The head of Belgium's Flemish Christian Democrats, Yves Leterme, has abandoned efforts to form a coalition government.
Mr Leterme informed King Albert II that he had been unable to come up with a plan acceptable to both Dutch- and French-speaking politicians.
French-speaking politicians in Wallonia have rejected his demands for greater autonomy for the country's regions.
With no obvious coalition alternative, it is unclear what the king's next move will be, correspondents say.
Prime Minister Guy Verhofstadt has continued to run the country despite losing the 10 June election.
Mr Leterme was nominated to form a government after his party came ahead in the poll, winning 30 seats in the 150-seat lower house of parliament, ending eight years in opposition.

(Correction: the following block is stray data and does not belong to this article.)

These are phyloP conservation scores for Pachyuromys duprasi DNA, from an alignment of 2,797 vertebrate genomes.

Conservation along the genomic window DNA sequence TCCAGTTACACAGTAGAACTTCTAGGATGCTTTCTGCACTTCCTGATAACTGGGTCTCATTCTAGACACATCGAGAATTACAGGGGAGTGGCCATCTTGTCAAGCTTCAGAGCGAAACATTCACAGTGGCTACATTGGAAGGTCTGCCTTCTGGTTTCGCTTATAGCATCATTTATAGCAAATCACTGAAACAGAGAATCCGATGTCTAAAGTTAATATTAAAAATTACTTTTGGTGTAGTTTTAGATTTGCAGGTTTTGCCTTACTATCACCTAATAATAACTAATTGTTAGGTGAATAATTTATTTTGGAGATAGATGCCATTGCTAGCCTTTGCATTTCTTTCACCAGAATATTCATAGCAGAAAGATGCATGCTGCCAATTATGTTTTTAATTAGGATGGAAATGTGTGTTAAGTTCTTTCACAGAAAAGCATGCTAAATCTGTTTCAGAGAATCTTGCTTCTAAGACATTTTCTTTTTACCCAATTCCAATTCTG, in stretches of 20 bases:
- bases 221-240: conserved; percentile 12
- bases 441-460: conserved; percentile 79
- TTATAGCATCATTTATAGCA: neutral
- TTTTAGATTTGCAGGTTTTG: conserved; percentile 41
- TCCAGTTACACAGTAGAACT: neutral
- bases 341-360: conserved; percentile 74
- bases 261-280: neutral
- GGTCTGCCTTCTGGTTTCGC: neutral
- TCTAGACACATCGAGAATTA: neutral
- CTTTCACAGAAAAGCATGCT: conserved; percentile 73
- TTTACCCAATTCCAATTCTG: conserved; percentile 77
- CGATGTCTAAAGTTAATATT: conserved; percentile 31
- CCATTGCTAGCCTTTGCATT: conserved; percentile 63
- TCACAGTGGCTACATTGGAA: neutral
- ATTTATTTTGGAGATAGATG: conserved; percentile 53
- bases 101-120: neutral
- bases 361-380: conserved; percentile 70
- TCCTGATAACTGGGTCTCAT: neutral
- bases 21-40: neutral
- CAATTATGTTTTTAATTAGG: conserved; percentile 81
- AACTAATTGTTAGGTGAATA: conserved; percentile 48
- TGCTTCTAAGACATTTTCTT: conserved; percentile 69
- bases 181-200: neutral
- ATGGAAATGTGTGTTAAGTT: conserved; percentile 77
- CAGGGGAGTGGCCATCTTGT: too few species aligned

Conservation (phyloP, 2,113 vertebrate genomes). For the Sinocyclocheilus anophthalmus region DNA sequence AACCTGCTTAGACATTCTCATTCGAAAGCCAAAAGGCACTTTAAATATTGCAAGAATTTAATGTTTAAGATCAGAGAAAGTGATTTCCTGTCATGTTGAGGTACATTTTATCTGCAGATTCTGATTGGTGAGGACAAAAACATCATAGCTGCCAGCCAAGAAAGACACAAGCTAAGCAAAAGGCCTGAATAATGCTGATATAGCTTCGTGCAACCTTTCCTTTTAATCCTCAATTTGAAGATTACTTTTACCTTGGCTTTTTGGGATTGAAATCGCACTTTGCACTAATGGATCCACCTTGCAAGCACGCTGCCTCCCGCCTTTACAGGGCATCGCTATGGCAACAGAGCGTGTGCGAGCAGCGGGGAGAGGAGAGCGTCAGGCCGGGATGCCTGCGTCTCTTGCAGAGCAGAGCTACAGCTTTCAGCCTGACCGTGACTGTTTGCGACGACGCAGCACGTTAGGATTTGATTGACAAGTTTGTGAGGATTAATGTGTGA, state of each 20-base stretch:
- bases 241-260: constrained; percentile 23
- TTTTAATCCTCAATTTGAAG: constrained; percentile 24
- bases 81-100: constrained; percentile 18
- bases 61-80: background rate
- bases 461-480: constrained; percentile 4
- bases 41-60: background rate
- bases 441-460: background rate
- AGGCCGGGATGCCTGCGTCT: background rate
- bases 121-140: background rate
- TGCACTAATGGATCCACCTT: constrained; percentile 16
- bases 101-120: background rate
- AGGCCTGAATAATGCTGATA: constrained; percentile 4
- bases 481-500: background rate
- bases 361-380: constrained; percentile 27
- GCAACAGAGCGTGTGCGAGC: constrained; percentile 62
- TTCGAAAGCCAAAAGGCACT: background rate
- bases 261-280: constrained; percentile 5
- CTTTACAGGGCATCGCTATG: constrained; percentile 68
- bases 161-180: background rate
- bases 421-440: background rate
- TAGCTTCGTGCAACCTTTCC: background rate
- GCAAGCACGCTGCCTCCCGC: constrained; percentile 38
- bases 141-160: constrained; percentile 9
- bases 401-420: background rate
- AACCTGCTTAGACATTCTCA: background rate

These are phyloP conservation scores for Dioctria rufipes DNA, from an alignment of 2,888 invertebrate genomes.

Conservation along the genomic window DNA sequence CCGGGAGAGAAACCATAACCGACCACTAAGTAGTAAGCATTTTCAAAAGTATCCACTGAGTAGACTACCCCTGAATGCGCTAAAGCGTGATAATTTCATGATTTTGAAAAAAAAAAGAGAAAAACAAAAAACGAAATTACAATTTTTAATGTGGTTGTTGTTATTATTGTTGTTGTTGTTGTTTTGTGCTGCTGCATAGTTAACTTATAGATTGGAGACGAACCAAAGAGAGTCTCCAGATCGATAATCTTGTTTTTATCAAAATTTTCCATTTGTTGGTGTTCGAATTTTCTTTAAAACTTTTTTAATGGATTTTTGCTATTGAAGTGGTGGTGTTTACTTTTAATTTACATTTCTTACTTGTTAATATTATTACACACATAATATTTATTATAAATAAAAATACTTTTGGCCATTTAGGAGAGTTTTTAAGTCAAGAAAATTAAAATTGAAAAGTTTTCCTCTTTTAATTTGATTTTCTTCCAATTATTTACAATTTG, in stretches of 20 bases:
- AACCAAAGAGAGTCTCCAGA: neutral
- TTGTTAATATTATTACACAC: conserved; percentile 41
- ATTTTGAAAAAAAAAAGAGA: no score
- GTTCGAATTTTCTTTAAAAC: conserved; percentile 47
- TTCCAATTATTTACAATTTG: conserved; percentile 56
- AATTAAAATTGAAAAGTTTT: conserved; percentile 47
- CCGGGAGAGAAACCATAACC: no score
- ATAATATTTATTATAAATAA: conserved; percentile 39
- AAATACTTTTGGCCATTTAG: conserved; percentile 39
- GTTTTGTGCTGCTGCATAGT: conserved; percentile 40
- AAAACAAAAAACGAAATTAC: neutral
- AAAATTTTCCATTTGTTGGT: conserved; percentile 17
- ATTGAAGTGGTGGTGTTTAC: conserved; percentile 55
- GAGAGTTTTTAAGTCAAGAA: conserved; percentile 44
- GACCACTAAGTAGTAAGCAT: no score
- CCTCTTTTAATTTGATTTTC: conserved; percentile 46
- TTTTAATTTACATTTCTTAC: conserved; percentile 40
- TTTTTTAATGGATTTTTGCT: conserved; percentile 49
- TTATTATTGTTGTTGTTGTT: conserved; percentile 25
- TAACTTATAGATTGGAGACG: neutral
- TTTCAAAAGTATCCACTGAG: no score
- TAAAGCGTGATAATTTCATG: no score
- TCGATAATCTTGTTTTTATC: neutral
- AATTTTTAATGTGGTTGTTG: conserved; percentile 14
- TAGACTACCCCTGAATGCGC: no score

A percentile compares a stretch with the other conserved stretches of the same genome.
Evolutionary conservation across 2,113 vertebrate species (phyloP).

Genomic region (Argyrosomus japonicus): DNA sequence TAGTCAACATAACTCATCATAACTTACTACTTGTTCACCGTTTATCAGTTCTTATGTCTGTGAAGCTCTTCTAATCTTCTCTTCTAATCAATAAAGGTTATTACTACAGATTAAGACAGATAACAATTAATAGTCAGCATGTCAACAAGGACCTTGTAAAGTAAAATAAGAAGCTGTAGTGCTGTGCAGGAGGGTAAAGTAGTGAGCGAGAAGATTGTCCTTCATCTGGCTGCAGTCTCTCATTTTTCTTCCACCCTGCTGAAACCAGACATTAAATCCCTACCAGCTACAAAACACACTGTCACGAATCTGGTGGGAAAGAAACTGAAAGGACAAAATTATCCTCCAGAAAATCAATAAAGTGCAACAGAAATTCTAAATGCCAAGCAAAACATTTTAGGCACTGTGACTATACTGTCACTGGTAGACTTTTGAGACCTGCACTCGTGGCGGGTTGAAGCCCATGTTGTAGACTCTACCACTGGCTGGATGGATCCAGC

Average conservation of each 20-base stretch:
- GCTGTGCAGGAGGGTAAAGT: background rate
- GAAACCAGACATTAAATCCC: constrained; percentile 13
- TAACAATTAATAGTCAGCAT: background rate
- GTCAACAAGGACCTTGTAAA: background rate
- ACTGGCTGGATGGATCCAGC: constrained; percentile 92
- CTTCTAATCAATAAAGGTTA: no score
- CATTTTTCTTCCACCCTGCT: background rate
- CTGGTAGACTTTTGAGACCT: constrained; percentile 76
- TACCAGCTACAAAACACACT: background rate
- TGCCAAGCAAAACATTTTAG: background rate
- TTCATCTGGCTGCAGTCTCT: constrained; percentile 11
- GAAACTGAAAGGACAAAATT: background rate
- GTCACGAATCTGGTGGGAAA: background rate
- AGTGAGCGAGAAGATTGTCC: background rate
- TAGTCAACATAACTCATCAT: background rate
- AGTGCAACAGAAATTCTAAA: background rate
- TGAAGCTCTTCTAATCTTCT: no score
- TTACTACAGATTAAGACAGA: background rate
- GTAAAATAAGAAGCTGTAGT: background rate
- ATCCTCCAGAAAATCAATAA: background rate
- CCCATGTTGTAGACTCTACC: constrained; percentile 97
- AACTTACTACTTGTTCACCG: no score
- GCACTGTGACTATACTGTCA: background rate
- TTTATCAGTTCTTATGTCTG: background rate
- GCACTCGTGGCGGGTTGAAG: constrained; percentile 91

A spokesman for the Christian Democrats said Mr Leterme had decided to resign as coalition negotiator after a deadline he set for all four parties to agree to his proposals passed at midday on Saturday.
Mr Leterme informed King Albert of his resignation - which was accepted. He is due to make a short statement to parliament, the spokesman said.
His party said the Flemish and French-speaking Liberals had signed up to his reform programme, but that the French-speaking Christian Democrats had declined to do so.
Correspondents say the French-speaking southern region of Wallonia fears that greater regional self-rule will deprive it of federal tax revenues and have a negative impact on social services.
Unemployment in Wallonia is more than double that of Flanders, and twice as many Walloons as Dutch-speaking Flemings are employed by the state.
The Walloons make up about 40% of Belgium's 10.5m population, while the Flemings, who are based in the northern half of the country, represent the majority.
No single party bridges the linguistic and geographic gulf between Belgium's two regions.